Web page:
1. Professionalism in even the so-called professionally managed organisations is a 3 Micron gold plating. Beneath the coat is feudalism, bureaucracy, nepotism and a deep seated hatred for outsiders. Factions based on state, caste, village and colleges prevail. Merit is often the casualty. Mutual respect and valuing other persons time is more an exception than a rule.

2. The families find it very difficult to navigate the daily life in India. Be it the school or the traffic or getting simple things done at home. Unlimited patience and perseverance is required. Also, one can hardly trust anyone, because falsehoods and promising more and delivering less is the norm here.

3. The high pressure school environment in India with almost total focus on academics often puts off children who started studying in a western system.

4. India is no longer inexpensive. For global class goods and services, you pay dollar prices.

Urjit Patel’s Signature in Rs 2000 Note

15 11 2016

After the demonetisation was announced, the newly issued Rs 2000 has come into circulation. The Rs 2000 notes currently being issued have the newly appointed RBI Governor Urjit Patel’s signature. urjit-patel-signature

PM Modi and FM Jaitley have claimed that the preparation and printing of currency notes were being secretly done for the last six months. This would mean the Rs 2000 currency notes should have been under printing for the last six months.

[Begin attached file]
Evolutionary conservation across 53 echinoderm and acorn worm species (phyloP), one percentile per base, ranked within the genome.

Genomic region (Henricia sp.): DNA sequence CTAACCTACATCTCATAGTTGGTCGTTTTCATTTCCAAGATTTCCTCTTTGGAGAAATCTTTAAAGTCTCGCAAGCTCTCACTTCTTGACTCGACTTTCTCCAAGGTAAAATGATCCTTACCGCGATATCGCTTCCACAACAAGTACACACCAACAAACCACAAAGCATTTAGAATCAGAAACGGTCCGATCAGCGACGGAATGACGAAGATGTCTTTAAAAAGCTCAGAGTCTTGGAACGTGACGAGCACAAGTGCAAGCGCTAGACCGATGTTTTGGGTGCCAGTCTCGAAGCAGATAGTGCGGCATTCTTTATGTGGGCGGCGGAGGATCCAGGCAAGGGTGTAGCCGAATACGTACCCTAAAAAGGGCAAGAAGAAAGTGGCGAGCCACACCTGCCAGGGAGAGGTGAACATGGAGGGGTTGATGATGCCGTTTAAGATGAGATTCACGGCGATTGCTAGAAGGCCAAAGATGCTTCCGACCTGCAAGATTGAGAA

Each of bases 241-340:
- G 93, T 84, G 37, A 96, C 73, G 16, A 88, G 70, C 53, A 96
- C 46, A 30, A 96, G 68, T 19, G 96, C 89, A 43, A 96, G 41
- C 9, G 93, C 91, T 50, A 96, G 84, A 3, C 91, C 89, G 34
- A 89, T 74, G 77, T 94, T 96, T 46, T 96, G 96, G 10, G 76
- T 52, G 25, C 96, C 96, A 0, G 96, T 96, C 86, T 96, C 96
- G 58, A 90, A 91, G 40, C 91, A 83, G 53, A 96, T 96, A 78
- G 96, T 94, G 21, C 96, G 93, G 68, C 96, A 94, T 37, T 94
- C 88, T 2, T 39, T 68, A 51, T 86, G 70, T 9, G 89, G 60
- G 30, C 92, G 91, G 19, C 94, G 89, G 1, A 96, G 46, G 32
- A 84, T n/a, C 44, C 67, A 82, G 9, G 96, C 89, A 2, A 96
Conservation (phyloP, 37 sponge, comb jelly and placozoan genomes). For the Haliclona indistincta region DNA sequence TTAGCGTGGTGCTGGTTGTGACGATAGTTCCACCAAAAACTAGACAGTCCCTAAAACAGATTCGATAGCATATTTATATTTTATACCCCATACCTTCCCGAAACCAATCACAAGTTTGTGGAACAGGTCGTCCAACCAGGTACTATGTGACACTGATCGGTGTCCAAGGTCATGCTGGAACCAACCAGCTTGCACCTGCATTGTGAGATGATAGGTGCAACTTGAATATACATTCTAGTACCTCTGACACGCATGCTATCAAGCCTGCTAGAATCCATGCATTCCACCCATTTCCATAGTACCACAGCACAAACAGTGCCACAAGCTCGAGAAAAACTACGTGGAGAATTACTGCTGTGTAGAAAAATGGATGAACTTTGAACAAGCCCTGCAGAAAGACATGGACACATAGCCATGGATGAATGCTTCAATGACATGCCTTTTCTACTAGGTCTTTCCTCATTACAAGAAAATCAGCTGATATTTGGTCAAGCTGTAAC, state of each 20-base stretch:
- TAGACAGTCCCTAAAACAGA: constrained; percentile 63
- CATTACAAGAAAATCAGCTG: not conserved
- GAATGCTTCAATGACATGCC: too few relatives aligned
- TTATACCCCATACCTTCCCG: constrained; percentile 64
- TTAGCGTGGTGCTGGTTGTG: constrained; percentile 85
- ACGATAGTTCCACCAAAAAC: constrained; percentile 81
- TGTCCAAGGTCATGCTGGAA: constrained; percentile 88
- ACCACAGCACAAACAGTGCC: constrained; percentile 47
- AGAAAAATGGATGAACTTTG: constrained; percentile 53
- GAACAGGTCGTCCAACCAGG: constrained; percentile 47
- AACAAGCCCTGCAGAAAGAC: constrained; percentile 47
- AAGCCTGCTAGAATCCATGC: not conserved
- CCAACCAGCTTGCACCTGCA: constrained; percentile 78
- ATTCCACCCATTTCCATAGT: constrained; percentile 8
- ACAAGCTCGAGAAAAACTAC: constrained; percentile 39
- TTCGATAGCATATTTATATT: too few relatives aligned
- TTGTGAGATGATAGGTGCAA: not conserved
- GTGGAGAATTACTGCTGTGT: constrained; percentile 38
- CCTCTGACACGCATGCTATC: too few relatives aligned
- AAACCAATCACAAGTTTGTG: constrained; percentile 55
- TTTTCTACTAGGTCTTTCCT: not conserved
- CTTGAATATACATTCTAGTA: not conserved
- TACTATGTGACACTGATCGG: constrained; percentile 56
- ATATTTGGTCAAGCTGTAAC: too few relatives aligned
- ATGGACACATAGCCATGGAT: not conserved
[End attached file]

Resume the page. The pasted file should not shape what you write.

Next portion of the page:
But, Urjit Patel was chosen as the RBI Governor only on August 21, 2016 and he took charge from Raghuram Rajan only on September 4, 2016, just two months before the November 8th announcement.

Something is amiss. Either, the government is lying when it says it has been printing currencies to prepare for demonetisation from the last six months or they had decided  Urjit Patel as the next RBI Governor, atleast four months before the official announcement.

It can be speculated that when Raghuram Rajan made an announcement on June 18, 2016 that he would not take the second term as Governor, already Urjit Patel’s signatures as the next Governor were being taken in the new Rs 2000 note. This could have well led to Rajan’s decision to return to academia.